I am studying the lyrics of 美しければそれでいい by 石川智晶. I am quite confused by the first three lines in this part:





From my understanding:

The first line says "I stopped making pinky promises with the future のは". The second line says "Even if I try to run away from the pain..." The third line says "Look, the cold wind is stroking your hair".

I feel like I've misunderstood something, because:

  • usually the clause after のは says something about the clause before it, but here the two clauses seem unrelated. Is the のは just filler, and that the two lines are totally separate?
  • The second and third lines has this "〜としても、〜" structure, but I can't seem to fit the meaning into it either. Maybe the "cold wind" is the "pain" that "I" am trying to run away from? That's kind of a stretch though...
  • "i stopped making promises with the future because even when I try to run far away from the pain, a cold wind just blows through my hair" is my interpretation. Like, even when they run away they are still reminded of the past, so how can they focus on the future? It is missing a から or something, definitely, but honestly I've seen this a bunch in songs. Japanese people tell me not to think too hard on it and I've been doing just that. May 4, 2020 at 18:44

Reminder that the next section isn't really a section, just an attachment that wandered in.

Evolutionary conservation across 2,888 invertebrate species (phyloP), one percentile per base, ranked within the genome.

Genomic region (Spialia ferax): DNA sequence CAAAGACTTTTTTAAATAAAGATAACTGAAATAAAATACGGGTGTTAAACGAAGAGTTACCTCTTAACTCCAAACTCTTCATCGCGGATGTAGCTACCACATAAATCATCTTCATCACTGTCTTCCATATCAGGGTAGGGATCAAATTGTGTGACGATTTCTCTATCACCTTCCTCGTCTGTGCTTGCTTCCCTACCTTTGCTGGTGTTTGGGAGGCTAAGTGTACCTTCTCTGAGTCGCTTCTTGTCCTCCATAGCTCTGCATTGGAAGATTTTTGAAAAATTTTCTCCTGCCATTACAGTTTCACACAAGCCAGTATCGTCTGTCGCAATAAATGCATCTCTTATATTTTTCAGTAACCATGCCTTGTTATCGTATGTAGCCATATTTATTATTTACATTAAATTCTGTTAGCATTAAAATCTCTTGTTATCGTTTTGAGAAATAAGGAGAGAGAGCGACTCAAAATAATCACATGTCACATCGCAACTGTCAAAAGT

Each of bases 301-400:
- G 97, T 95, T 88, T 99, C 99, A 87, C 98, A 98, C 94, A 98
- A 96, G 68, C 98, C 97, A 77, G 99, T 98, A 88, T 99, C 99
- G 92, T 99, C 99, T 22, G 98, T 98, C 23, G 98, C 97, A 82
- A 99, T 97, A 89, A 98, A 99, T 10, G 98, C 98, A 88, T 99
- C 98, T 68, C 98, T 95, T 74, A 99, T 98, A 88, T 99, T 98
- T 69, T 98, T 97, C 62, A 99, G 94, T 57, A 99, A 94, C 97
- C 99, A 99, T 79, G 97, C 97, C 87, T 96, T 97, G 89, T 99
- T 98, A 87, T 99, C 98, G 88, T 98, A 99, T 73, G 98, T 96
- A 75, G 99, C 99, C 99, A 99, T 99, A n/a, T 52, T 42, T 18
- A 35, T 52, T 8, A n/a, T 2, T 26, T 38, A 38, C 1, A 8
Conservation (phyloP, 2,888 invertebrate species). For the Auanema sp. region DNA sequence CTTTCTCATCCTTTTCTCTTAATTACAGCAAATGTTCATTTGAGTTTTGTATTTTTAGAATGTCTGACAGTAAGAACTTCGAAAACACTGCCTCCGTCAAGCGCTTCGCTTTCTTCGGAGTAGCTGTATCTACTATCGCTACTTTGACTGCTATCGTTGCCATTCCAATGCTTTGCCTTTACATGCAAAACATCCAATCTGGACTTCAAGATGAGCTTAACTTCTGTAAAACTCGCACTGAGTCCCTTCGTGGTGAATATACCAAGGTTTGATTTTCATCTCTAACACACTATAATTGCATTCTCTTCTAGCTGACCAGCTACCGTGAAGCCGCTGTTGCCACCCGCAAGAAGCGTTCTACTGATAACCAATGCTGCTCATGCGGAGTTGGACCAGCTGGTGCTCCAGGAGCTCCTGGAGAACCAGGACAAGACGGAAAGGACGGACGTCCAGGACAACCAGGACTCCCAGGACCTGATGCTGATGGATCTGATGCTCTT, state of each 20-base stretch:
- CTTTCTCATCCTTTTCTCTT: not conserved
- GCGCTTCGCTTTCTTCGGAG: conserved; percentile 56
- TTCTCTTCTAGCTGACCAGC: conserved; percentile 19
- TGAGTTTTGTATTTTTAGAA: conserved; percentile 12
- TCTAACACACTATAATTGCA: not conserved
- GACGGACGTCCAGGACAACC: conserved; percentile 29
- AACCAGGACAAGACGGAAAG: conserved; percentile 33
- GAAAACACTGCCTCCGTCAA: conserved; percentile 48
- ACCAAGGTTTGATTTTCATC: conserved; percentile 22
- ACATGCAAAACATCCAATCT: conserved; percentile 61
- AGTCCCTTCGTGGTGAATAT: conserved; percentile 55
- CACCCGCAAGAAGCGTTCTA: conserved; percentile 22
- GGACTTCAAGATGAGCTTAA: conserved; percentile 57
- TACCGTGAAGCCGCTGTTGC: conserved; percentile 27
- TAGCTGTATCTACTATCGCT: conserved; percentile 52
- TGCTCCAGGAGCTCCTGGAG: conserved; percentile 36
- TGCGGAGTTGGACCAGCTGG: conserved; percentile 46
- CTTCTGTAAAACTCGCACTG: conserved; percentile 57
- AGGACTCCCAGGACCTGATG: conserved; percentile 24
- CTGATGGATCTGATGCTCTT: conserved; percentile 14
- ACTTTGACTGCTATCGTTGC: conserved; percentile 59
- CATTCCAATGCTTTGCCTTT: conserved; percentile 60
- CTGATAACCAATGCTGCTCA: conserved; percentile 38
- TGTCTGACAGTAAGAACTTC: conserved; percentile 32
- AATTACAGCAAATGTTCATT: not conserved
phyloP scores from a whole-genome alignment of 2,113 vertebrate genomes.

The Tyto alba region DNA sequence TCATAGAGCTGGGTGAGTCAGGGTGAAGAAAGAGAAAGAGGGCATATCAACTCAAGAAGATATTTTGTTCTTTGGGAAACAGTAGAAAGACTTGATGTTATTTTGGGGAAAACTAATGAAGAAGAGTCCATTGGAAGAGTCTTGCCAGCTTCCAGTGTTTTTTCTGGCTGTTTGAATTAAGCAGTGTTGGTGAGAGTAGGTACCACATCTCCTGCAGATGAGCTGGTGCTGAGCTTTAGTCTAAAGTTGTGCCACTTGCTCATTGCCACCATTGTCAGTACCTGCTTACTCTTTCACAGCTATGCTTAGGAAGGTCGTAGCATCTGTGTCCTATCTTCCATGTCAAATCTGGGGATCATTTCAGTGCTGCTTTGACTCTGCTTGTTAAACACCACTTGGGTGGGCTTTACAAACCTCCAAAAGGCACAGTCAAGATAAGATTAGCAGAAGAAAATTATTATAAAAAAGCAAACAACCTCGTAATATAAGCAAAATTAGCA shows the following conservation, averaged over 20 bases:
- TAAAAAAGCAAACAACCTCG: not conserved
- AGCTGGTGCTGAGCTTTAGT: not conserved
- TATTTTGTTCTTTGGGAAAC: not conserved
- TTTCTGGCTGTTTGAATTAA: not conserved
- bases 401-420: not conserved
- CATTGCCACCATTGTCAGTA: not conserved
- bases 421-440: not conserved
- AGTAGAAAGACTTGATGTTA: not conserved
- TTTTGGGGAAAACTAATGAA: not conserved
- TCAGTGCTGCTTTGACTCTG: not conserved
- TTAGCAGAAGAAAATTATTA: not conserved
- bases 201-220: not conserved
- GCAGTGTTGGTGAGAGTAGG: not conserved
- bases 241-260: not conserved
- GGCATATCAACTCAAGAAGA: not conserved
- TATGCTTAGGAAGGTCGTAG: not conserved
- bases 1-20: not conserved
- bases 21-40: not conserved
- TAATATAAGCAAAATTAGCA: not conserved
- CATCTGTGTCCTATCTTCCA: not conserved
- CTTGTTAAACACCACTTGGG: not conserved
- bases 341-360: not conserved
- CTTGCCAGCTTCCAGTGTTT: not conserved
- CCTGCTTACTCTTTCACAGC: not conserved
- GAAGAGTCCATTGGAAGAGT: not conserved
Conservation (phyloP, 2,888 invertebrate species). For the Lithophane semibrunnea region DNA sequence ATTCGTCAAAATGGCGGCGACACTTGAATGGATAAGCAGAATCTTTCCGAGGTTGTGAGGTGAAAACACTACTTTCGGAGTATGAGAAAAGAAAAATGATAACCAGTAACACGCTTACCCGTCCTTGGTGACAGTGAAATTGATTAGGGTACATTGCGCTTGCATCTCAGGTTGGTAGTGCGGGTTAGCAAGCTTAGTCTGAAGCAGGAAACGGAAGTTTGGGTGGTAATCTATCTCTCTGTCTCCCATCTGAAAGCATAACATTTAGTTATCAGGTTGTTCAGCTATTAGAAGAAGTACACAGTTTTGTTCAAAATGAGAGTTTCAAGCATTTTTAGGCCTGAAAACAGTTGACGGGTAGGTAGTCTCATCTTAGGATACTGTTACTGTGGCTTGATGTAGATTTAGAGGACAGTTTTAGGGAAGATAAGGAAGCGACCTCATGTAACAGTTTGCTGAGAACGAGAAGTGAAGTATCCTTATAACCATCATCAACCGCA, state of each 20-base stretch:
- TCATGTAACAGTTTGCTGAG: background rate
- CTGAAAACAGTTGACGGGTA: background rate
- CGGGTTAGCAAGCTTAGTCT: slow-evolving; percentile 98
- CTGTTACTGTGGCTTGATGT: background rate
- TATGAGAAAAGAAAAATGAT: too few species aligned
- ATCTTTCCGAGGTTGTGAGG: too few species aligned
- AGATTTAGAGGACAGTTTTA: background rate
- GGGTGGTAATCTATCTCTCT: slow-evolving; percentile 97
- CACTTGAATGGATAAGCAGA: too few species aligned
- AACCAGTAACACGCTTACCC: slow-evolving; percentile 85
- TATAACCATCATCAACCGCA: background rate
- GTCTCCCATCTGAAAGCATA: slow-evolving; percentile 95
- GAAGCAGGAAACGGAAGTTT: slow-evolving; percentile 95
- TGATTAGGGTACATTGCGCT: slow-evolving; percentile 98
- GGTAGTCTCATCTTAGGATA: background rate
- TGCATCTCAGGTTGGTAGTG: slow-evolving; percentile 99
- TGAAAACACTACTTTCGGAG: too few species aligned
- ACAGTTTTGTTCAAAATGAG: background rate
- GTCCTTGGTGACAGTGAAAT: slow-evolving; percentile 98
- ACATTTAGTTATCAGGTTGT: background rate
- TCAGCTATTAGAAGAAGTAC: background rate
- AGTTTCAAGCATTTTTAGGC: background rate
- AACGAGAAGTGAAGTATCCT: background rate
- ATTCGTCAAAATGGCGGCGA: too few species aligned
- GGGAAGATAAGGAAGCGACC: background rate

1 Answer 1


I agree with you on your take about 〜のは. We all expect a cause/reason why they stopped doing that, yet that is not given. It's unsettling.

〜としても is a little more comfrotable because presumably it means one cannot escape the pain because the cold wind blows your hair. It's still somewhat nonsensical but I think it's at an acceptable level as a lyrics.

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